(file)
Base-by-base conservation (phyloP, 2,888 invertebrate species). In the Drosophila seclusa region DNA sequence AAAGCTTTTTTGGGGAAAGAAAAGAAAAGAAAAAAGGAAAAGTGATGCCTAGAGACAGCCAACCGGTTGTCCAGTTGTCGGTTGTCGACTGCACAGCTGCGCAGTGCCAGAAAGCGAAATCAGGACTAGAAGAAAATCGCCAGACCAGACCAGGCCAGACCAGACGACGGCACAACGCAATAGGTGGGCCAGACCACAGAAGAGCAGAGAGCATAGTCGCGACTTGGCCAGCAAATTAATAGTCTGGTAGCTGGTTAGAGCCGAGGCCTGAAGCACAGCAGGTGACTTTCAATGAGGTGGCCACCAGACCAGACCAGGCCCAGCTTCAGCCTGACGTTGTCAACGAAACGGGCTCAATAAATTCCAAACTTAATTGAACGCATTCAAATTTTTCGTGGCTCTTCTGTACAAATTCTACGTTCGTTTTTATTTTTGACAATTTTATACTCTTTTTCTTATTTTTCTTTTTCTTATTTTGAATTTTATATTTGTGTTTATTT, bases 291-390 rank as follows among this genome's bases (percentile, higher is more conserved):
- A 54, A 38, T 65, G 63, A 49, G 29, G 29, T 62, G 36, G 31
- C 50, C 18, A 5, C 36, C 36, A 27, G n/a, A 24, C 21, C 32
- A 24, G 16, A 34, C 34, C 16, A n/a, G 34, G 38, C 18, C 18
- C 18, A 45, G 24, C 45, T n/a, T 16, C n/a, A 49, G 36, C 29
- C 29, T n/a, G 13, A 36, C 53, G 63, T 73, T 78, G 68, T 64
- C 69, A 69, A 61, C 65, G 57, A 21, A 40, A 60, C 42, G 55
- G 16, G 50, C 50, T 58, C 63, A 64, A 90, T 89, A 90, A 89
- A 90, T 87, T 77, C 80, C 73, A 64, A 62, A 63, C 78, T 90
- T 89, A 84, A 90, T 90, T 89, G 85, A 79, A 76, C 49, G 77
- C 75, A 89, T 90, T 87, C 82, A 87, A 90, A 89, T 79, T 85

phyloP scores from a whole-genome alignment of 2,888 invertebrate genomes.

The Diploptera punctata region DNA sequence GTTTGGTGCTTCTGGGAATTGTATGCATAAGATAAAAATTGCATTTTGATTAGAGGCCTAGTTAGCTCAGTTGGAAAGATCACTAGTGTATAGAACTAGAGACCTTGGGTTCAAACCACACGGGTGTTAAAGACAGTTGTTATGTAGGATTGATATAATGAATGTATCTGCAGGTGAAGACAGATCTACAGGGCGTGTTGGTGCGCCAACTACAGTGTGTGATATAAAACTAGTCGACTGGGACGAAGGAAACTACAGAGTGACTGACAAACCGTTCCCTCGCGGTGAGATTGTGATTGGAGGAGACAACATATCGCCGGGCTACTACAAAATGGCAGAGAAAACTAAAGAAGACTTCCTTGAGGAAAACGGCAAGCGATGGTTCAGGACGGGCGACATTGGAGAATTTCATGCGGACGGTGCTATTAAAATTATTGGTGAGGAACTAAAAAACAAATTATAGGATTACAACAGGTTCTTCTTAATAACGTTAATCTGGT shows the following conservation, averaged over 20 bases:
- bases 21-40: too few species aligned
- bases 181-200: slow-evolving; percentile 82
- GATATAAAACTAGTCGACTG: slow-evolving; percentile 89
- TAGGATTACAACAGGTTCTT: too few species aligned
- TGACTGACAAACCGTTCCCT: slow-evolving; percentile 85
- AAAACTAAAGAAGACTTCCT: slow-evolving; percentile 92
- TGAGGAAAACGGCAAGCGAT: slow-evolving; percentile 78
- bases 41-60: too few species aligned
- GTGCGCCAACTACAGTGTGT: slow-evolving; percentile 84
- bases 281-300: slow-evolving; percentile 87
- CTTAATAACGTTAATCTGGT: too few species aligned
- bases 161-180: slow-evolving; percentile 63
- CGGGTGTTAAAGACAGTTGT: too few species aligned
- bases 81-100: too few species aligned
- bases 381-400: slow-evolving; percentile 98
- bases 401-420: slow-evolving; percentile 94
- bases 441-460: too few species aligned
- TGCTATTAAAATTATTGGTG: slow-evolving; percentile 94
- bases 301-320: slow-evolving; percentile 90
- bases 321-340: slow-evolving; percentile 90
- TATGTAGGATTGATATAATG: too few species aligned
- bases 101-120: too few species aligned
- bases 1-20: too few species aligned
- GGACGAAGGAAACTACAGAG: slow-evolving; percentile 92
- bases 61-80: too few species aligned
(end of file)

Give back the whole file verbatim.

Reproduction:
Base-by-base conservation (phyloP, 2,888 invertebrate species). In the Drosophila seclusa region DNA sequence AAAGCTTTTTTGGGGAAAGAAAAGAAAAGAAAAAAGGAAAAGTGATGCCTAGAGACAGCCAACCGGTTGTCCAGTTGTCGGTTGTCGACTGCACAGCTGCGCAGTGCCAGAAAGCGAAATCAGGACTAGAAGAAAATCGCCAGACCAGACCAGGCCAGACCAGACGACGGCACAACGCAATAGGTGGGCCAGACCACAGAAGAGCAGAGAGCATAGTCGCGACTTGGCCAGCAAATTAATAGTCTGGTAGCTGGTTAGAGCCGAGGCCTGAAGCACAGCAGGTGACTTTCAATGAGGTGGCCACCAGACCAGACCAGGCCCAGCTTCAGCCTGACGTTGTCAACGAAACGGGCTCAATAAATTCCAAACTTAATTGAACGCATTCAAATTTTTCGTGGCTCTTCTGTACAAATTCTACGTTCGTTTTTATTTTTGACAATTTTATACTCTTTTTCTTATTTTTCTTTTTCTTATTTTGAATTTTATATTTGTGTTTATTT, bases 291-390 rank as follows among this genome's bases (percentile, higher is more conserved):
- A 54, A 38, T 65, G 63, A 49, G 29, G 29, T 62, G 36, G 31
- C 50, C 18, A 5, C 36, C 36, A 27, G n/a, A 24, C 21, C 32
- A 24, G 16, A 34, C 34, C 16, A n/a, G 34, G 38, C 18, C 18
- C 18, A 45, G 24, C 45, T n/a, T 16, C n/a, A 49, G 36, C 29
- C 29, T n/a, G 13, A 36, C 53, G 63, T 73, T 78, G 68, T 64
- C 69, A 69, A 61, C 65, G 57, A 21, A 40, A 60, C 42, G 55
- G 16, G 50, C 50, T 58, C 63, A 64, A 90, T 89, A 90, A 89
- A 90, T 87, T 77, C 80, C 73, A 64, A 62, A 63, C 78, T 90
- T 89, A 84, A 90, T 90, T 89, G 85, A 79, A 76, C 49, G 77
- C 75, A 89, T 90, T 87, C 82, A 87, A 90, A 89, T 79, T 85

phyloP scores from a whole-genome alignment of 2,888 invertebrate genomes.

The Diploptera punctata region DNA sequence GTTTGGTGCTTCTGGGAATTGTATGCATAAGATAAAAATTGCATTTTGATTAGAGGCCTAGTTAGCTCAGTTGGAAAGATCACTAGTGTATAGAACTAGAGACCTTGGGTTCAAACCACACGGGTGTTAAAGACAGTTGTTATGTAGGATTGATATAATGAATGTATCTGCAGGTGAAGACAGATCTACAGGGCGTGTTGGTGCGCCAACTACAGTGTGTGATATAAAACTAGTCGACTGGGACGAAGGAAACTACAGAGTGACTGACAAACCGTTCCCTCGCGGTGAGATTGTGATTGGAGGAGACAACATATCGCCGGGCTACTACAAAATGGCAGAGAAAACTAAAGAAGACTTCCTTGAGGAAAACGGCAAGCGATGGTTCAGGACGGGCGACATTGGAGAATTTCATGCGGACGGTGCTATTAAAATTATTGGTGAGGAACTAAAAAACAAATTATAGGATTACAACAGGTTCTTCTTAATAACGTTAATCTGGT shows the following conservation, averaged over 20 bases:
- bases 21-40: too few species aligned
- bases 181-200: slow-evolving; percentile 82
- GATATAAAACTAGTCGACTG: slow-evolving; percentile 89
- TAGGATTACAACAGGTTCTT: too few species aligned
- TGACTGACAAACCGTTCCCT: slow-evolving; percentile 85
- AAAACTAAAGAAGACTTCCT: slow-evolving; percentile 92
- TGAGGAAAACGGCAAGCGAT: slow-evolving; percentile 78
- bases 41-60: too few species aligned
- GTGCGCCAACTACAGTGTGT: slow-evolving; percentile 84
- bases 281-300: slow-evolving; percentile 87
- CTTAATAACGTTAATCTGGT: too few species aligned
- bases 161-180: slow-evolving; percentile 63
- CGGGTGTTAAAGACAGTTGT: too few species aligned
- bases 81-100: too few species aligned
- bases 381-400: slow-evolving; percentile 98
- bases 401-420: slow-evolving; percentile 94
- bases 441-460: too few species aligned
- TGCTATTAAAATTATTGGTG: slow-evolving; percentile 94
- bases 301-320: slow-evolving; percentile 90
- bases 321-340: slow-evolving; percentile 90
- TATGTAGGATTGATATAATG: too few species aligned
- bases 101-120: too few species aligned
- bases 1-20: too few species aligned
- GGACGAAGGAAACTACAGAG: slow-evolving; percentile 92
- bases 61-80: too few species aligned